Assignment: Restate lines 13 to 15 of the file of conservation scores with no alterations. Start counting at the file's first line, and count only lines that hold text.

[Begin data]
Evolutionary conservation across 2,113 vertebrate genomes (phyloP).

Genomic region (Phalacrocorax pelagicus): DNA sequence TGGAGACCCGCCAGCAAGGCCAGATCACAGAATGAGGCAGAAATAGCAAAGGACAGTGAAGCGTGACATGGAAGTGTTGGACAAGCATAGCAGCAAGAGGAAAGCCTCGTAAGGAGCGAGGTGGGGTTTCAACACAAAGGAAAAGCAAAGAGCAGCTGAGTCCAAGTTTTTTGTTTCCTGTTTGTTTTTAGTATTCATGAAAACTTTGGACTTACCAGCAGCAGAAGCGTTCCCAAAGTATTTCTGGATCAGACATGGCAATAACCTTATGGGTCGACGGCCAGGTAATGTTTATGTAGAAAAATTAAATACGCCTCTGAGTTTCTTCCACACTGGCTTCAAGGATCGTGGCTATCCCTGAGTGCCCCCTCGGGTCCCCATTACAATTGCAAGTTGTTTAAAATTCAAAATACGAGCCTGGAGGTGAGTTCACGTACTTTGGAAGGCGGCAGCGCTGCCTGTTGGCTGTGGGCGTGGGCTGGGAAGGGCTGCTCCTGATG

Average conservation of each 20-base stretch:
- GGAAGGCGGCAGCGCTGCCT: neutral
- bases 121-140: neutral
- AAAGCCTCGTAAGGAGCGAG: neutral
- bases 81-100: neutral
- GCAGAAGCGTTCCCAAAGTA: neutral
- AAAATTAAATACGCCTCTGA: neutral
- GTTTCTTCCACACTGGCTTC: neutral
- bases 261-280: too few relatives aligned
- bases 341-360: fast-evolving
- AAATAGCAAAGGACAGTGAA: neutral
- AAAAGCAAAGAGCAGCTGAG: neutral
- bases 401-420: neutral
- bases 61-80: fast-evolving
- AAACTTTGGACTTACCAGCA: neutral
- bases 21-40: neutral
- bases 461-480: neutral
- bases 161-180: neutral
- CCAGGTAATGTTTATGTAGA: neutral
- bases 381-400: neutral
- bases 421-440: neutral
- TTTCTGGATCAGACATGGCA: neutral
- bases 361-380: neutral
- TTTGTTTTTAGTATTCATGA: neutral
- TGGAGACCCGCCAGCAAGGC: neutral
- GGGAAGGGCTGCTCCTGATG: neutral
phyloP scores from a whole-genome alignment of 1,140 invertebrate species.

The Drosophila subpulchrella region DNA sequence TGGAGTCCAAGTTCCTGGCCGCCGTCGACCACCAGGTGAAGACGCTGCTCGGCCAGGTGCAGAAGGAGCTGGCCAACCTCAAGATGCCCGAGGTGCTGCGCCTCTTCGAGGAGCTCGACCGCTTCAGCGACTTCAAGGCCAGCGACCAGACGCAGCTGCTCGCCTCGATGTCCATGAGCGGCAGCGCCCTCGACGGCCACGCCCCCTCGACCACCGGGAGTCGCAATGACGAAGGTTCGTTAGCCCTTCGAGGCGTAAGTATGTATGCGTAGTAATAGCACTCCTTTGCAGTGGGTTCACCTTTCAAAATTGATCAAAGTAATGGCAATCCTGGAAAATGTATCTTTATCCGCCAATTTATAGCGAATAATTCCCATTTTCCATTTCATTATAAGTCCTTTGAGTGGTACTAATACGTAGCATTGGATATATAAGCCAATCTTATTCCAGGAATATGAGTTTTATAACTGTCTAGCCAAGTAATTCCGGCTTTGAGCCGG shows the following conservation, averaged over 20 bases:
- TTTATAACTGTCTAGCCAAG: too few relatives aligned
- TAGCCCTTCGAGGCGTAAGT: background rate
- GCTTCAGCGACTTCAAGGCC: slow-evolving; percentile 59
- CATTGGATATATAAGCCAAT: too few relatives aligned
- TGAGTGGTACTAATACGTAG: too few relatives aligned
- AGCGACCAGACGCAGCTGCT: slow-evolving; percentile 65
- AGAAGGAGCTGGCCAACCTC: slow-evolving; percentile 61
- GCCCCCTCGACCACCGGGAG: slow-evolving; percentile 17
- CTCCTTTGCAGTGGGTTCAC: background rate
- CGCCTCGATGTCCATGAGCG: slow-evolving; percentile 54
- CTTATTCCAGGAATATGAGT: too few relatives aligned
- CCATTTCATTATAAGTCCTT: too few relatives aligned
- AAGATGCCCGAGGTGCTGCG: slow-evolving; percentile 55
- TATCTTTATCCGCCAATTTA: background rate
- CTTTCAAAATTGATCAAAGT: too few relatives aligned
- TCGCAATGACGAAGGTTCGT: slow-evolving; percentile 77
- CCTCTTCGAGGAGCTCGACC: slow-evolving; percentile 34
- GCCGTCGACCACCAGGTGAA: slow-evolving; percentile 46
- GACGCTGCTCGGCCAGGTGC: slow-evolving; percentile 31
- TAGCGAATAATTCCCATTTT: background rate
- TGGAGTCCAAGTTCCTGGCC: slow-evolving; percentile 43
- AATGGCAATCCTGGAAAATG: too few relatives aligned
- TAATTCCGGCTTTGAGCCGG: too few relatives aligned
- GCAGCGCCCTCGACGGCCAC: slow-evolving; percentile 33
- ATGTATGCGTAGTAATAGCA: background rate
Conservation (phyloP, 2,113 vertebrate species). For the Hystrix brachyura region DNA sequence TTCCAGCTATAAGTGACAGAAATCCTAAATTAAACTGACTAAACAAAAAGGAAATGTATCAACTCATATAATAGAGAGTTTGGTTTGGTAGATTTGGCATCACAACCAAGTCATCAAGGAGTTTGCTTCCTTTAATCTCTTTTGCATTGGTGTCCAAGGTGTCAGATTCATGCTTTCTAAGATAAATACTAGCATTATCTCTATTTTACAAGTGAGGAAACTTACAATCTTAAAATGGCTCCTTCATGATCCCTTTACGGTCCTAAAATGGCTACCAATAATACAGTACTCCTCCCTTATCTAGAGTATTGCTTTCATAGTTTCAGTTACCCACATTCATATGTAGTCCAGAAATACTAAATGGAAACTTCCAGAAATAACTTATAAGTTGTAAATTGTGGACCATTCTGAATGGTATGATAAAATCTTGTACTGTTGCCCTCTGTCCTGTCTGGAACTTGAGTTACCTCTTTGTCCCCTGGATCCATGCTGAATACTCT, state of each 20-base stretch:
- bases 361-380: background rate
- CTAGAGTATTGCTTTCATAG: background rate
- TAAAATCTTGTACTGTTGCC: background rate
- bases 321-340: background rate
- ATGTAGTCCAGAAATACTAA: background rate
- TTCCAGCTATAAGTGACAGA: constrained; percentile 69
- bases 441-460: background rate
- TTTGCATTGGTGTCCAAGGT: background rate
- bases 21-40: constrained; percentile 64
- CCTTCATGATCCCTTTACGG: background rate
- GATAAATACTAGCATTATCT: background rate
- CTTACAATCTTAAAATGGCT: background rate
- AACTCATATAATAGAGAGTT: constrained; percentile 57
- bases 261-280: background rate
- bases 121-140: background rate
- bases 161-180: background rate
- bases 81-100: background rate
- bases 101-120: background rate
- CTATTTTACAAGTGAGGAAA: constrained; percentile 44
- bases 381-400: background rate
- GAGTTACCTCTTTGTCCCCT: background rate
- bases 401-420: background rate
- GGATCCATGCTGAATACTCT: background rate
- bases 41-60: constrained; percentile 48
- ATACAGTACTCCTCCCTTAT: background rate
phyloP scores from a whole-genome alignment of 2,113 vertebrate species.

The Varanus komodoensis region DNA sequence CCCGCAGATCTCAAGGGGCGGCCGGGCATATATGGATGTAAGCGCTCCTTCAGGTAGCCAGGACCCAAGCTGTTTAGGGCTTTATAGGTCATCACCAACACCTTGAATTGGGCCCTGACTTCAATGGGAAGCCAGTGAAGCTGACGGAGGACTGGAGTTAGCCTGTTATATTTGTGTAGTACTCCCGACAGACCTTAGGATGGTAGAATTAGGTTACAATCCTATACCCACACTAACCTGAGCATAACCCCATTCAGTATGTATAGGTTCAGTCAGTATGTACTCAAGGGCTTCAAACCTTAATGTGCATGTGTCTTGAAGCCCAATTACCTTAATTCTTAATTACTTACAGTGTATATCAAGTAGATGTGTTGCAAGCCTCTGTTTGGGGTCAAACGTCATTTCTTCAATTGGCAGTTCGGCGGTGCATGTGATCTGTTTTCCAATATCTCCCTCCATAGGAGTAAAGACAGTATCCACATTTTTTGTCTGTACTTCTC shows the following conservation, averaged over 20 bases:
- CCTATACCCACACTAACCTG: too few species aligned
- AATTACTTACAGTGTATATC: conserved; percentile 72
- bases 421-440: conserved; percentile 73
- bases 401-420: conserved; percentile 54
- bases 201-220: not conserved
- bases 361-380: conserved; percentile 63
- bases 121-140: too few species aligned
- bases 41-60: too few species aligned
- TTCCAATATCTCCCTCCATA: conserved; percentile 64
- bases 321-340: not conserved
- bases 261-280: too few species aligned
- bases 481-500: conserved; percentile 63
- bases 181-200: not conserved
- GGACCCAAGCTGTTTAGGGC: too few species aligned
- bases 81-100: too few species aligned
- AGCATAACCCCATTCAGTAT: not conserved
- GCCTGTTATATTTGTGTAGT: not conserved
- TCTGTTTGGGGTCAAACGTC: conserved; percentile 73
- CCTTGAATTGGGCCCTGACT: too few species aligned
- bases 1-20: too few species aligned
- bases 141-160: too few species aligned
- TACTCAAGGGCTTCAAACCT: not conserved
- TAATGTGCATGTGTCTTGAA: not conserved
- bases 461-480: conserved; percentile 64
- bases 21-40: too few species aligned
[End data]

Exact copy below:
- AAATAGCAAAGGACAGTGAA: neutral
- AAAAGCAAAGAGCAGCTGAG: neutral
- bases 401-420: neutral